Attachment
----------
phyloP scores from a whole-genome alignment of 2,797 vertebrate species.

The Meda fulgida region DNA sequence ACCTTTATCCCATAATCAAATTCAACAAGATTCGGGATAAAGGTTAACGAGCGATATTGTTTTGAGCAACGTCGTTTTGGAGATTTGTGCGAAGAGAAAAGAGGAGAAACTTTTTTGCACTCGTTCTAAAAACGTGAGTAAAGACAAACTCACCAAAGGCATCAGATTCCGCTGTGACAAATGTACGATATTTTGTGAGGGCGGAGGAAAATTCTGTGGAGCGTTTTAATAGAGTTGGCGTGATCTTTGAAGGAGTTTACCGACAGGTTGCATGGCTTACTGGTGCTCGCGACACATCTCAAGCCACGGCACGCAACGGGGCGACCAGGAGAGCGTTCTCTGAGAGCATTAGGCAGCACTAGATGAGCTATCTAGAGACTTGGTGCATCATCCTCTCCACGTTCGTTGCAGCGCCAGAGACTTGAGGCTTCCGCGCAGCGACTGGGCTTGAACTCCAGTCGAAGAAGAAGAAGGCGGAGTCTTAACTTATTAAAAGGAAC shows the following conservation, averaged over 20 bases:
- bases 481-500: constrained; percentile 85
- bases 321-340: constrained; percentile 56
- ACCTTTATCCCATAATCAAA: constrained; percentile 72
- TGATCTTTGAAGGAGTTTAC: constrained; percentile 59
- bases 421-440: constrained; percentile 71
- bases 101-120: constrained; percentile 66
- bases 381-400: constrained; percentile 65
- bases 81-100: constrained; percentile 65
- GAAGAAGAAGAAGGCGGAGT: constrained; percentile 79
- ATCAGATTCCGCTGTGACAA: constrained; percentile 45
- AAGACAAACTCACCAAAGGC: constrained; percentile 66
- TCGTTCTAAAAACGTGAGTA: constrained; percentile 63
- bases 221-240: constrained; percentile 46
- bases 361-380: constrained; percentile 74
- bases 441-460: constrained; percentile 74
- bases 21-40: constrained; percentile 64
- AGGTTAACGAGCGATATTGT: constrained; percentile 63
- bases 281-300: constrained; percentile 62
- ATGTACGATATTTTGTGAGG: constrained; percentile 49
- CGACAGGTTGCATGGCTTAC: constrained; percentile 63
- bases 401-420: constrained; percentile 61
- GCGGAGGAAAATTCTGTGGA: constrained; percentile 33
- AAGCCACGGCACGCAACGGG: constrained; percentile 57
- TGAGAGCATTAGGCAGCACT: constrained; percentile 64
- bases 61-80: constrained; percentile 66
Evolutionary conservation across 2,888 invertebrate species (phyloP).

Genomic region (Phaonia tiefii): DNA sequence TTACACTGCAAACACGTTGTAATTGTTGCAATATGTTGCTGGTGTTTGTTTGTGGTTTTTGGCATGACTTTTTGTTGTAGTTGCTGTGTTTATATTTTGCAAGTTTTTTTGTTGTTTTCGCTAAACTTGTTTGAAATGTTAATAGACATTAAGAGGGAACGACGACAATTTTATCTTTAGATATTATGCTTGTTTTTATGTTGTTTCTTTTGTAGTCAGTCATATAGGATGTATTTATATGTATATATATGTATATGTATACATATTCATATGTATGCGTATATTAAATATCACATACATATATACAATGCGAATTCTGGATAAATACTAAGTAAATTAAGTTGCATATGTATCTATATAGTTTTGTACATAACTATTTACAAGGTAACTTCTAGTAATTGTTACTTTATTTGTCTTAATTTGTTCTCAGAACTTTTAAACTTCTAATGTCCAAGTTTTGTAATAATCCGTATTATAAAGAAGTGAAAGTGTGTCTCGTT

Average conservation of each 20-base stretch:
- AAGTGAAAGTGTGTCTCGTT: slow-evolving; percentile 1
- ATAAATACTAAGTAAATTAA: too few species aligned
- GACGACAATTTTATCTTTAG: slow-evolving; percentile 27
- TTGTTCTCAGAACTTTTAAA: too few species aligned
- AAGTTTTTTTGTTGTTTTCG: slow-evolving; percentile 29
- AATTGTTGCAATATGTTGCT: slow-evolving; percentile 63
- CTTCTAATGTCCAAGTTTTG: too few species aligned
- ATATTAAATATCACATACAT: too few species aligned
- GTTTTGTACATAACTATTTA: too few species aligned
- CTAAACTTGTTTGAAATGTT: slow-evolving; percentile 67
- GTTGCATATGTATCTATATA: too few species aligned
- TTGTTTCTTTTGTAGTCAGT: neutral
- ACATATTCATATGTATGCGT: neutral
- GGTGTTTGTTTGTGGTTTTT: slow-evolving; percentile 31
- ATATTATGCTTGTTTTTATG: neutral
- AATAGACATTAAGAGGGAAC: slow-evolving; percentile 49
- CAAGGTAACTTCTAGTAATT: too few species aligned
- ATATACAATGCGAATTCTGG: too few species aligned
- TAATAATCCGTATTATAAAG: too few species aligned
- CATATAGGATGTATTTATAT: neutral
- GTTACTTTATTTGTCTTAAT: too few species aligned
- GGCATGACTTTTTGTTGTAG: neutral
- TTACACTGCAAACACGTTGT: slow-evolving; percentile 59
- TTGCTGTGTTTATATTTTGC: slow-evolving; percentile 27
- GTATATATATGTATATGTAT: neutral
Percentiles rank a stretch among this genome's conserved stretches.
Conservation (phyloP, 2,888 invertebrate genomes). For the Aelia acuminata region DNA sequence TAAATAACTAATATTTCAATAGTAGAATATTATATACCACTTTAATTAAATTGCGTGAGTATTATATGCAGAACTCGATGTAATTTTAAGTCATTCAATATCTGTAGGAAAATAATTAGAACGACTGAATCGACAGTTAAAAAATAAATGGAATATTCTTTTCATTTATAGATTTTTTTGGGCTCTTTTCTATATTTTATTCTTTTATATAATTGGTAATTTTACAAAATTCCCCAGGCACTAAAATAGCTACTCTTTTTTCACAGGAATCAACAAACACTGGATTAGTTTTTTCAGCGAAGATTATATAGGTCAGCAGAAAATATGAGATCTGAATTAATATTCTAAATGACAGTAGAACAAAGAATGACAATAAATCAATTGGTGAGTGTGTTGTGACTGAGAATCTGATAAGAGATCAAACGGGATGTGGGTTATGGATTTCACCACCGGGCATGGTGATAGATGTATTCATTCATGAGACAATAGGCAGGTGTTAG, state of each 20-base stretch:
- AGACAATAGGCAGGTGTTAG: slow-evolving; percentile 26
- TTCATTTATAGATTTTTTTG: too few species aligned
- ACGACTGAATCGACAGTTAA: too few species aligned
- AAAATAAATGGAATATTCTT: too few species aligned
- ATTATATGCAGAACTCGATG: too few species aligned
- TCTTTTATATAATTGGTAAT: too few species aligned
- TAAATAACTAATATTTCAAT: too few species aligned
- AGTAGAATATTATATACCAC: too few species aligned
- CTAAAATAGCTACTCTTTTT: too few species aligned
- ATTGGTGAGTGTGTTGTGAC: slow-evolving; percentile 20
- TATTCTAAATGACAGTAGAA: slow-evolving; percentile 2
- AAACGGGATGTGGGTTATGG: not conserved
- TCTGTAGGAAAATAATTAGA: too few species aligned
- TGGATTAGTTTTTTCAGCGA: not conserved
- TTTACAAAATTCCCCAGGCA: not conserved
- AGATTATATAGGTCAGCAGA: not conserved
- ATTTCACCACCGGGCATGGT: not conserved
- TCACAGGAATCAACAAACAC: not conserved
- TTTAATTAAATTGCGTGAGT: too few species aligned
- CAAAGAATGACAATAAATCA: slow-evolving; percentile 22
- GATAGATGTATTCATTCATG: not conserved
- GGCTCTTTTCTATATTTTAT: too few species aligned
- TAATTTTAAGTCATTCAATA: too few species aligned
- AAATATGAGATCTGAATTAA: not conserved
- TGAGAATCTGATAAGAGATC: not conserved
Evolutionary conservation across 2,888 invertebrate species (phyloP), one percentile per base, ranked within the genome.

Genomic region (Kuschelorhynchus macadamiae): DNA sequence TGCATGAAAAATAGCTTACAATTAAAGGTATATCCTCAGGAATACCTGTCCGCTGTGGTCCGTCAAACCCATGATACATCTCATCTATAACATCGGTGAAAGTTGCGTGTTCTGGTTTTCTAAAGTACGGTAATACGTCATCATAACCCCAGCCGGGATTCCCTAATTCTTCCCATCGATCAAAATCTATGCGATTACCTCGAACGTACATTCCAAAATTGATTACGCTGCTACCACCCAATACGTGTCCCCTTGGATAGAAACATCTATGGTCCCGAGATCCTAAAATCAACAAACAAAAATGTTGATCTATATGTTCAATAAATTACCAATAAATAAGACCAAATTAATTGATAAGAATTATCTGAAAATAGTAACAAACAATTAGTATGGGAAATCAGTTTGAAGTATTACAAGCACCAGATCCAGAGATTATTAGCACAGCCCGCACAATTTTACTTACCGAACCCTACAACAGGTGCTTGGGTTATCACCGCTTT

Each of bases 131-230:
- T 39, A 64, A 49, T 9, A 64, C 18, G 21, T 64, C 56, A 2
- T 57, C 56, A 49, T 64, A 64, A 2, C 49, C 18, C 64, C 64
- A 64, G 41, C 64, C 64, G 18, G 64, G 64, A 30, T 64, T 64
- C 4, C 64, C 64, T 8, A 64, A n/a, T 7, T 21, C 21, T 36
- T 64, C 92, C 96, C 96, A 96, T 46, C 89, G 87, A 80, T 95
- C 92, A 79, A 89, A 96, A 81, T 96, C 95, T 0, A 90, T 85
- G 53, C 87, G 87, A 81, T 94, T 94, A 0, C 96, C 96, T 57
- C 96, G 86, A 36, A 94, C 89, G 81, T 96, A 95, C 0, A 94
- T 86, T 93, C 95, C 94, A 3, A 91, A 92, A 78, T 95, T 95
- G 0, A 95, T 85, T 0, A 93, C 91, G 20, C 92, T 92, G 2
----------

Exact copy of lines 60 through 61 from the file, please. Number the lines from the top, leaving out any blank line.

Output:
- ACGACTGAATCGACAGTTAA: too few species aligned
- AAAATAAATGGAATATTCTT: too few species aligned